We recommend that you have qualified attorneys, accountants, consultants and “advisors” at each important phase of the sale. The major phases are Offer/Acceptance, Purchase Agreement, Lease Transfer, and etc… However, the cost of hiring these experts can be expensive. More importantly, some professionals (attorneys, accountants, consultants, and advisors) accept commissions for referrals known as “finder’s fee” if the deal does not close and they are able to refer the buyer or seller somewhere else. Be very careful when you see such a clause on their documents. Some “finder’s fee” can be many folds higher than the attorney’s or consultant’s fee, causing a conflict of interest when they recommend you to move forward with the sale or not. So be very careful when you decide to hire experts to help you. Ask questions about “finder’s fee”, read all documents and weigh the costs and benefits.
Should I list my own practice?
Every seller wonders if it is in their best interest to list their own practice for sale. In reality, only a very small number of sellers could list their own practices and have good sales. This is because selling a practice is a full time job, even for people who are professionals in the field.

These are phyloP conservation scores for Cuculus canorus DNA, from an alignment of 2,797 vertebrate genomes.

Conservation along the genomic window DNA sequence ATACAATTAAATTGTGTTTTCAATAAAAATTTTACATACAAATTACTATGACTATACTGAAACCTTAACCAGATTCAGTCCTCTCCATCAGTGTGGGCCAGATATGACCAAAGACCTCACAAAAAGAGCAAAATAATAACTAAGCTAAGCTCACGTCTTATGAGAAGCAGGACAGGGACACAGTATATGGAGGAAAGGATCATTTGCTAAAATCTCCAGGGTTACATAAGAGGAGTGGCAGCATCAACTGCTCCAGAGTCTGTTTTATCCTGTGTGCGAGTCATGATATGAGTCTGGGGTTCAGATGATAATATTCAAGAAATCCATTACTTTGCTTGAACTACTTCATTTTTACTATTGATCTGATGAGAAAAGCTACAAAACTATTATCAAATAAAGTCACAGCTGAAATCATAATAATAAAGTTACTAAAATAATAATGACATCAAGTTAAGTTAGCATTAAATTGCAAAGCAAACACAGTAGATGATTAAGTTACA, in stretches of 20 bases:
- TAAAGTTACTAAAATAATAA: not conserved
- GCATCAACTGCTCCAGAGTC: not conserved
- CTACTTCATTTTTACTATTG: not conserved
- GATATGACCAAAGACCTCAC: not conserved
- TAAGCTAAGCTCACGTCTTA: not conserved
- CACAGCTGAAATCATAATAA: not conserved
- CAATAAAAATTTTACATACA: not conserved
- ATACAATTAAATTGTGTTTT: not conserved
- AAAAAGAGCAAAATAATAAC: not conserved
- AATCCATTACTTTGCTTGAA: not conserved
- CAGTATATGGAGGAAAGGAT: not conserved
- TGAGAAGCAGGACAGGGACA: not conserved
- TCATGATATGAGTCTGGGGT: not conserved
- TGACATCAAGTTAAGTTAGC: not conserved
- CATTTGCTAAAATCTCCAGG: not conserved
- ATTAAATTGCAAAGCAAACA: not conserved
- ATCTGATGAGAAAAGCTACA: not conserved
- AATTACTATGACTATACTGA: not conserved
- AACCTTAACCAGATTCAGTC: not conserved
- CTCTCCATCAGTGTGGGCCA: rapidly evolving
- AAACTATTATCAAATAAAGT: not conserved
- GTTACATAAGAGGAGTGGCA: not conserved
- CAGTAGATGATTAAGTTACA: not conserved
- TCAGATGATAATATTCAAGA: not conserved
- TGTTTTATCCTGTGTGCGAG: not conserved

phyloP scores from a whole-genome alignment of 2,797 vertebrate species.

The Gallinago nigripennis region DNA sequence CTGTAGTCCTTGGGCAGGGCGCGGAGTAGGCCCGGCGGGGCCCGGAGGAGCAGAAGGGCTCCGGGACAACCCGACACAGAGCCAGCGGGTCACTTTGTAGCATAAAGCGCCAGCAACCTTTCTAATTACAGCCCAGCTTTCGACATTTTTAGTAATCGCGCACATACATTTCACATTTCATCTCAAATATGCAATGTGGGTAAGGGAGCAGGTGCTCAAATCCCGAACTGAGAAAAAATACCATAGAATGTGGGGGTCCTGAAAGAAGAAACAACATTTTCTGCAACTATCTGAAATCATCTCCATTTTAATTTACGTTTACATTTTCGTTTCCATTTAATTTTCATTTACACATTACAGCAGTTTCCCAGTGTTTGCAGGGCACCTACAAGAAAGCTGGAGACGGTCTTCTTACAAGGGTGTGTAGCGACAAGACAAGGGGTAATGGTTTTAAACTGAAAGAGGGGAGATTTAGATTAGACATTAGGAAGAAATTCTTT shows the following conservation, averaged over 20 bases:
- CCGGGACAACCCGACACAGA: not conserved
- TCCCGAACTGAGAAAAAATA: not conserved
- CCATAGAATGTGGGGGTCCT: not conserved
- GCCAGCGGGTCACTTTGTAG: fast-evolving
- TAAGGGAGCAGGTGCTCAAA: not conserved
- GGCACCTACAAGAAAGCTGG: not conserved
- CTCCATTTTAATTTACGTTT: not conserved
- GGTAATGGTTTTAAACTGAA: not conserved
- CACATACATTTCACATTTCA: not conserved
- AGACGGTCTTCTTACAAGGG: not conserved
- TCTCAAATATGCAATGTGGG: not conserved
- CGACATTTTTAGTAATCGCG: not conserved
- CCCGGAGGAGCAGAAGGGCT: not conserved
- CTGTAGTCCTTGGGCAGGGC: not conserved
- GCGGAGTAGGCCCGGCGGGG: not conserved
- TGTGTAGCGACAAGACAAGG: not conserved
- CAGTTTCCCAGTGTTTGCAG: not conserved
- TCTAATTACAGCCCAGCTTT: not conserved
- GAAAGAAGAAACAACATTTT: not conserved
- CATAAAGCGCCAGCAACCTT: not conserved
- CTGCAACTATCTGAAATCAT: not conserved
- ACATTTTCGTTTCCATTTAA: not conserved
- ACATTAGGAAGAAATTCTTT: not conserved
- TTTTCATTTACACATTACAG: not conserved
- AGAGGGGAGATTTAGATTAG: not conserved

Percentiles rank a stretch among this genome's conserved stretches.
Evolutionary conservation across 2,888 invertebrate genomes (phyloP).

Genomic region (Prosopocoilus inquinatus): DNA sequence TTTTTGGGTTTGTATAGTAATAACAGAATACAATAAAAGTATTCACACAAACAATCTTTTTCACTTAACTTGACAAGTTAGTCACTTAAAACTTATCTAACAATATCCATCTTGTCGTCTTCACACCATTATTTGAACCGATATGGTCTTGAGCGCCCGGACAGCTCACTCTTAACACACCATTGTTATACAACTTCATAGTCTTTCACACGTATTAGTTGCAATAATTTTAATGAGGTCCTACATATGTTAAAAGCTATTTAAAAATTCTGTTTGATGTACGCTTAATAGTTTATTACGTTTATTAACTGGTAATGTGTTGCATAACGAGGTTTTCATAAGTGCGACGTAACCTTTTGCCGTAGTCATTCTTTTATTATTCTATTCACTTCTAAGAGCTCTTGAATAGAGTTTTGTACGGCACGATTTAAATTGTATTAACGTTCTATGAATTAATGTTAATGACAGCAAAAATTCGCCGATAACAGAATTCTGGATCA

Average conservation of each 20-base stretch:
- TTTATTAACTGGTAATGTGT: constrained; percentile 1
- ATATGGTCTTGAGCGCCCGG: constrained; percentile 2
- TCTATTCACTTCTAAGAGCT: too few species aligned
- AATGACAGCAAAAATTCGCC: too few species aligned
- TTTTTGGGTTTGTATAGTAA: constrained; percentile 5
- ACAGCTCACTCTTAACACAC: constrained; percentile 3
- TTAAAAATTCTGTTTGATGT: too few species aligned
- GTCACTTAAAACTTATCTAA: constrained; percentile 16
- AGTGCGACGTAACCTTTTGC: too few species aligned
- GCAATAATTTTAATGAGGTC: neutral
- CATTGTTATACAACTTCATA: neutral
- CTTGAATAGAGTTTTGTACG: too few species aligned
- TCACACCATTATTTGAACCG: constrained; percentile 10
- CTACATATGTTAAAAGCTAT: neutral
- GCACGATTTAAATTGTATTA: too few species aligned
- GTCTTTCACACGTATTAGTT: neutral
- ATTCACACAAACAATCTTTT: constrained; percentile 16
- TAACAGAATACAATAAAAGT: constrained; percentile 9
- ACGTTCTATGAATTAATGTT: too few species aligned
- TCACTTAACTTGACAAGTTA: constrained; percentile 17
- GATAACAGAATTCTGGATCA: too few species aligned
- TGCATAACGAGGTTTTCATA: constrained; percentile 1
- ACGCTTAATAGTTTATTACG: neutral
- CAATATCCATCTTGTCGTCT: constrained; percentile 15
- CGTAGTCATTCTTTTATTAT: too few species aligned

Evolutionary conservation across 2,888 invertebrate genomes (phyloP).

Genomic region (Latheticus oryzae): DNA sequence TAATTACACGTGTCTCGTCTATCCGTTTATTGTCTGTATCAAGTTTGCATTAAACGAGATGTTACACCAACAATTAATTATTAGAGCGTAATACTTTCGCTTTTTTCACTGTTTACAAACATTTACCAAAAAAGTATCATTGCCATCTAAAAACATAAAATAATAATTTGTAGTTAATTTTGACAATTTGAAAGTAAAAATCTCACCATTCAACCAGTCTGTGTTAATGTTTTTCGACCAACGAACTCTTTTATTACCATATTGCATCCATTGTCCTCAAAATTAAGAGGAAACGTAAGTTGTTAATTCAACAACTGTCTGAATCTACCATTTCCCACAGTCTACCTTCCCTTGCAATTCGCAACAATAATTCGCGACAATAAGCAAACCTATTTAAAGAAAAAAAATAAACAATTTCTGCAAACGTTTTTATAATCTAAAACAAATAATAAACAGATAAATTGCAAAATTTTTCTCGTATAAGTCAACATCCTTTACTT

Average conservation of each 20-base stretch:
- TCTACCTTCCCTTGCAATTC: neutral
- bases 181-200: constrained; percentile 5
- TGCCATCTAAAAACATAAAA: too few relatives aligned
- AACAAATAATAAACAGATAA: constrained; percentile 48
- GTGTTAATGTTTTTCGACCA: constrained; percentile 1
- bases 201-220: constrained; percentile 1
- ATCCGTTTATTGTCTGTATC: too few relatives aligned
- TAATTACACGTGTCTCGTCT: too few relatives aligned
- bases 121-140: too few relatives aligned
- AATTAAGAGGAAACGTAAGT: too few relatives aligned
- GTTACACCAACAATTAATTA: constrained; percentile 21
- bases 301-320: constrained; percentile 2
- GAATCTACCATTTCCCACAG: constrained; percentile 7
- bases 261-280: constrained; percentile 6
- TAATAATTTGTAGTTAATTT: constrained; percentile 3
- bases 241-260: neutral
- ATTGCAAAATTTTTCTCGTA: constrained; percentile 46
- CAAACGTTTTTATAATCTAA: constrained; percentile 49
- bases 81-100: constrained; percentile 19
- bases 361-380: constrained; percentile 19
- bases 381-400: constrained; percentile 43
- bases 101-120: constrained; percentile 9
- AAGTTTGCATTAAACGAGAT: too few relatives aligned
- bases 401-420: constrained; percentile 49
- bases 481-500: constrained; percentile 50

Just like you don’t try to sew your own clothing, cut your own hair, or do surgeries on yourself, certain things are better off handled by professionals in the field. Selling your practice is one of them. For one thing, the amount of paper work is insurmountable. There is a strategy that must be employed for each transaction. And there are negotiations that need to be done among the numerous parties involved: buyers, sellers, landlords, attorneys, consultants, lenders, escrow and etc… As a seller, you need someone knowledgeable to help you navigate each of these transactions.
At LCF Practice Sales and Financing, we have the expertise and connections to handle your transactions smoothly. Our large database enables us to quickly connect you with qualified buyers. We can recommend attorneys, consultants and lenders to taylor your individual needs. Last but not least, we can feature your listings (anonymously) on major newspapers, websites, and etc… We will take the stress of out selling the practice so you can continue with practicing dentistry.
What are the steps involved in selling a practice?
There are many steps involved in selling a practice. Here are a few major ones.
– Be determined that you are going to sell your practice.
– Gather office documents: 3 years of business tax returns, last year’s profit and loss statement if last year’s tax return is not available, list of office equipments, lease and related documents, list of loans/liens against the practice, list of current insurance contracts and etc…
– Contact a LCF representative to come up with a plan to sell your practice.
– Allow a LCF representative to show your office to qualified buyers.
– Allow a LCF representative to help you negotiate the offer.
– Allow a LCF representative to help you transfer the lease agreement to the new tenant.
– Allow the buyer to do due diligence at your office (inspect equipments, patient files and etc…)
– Allow a LCF representative to work with escrow to transfer the funds.
– Closing and transfer of keys.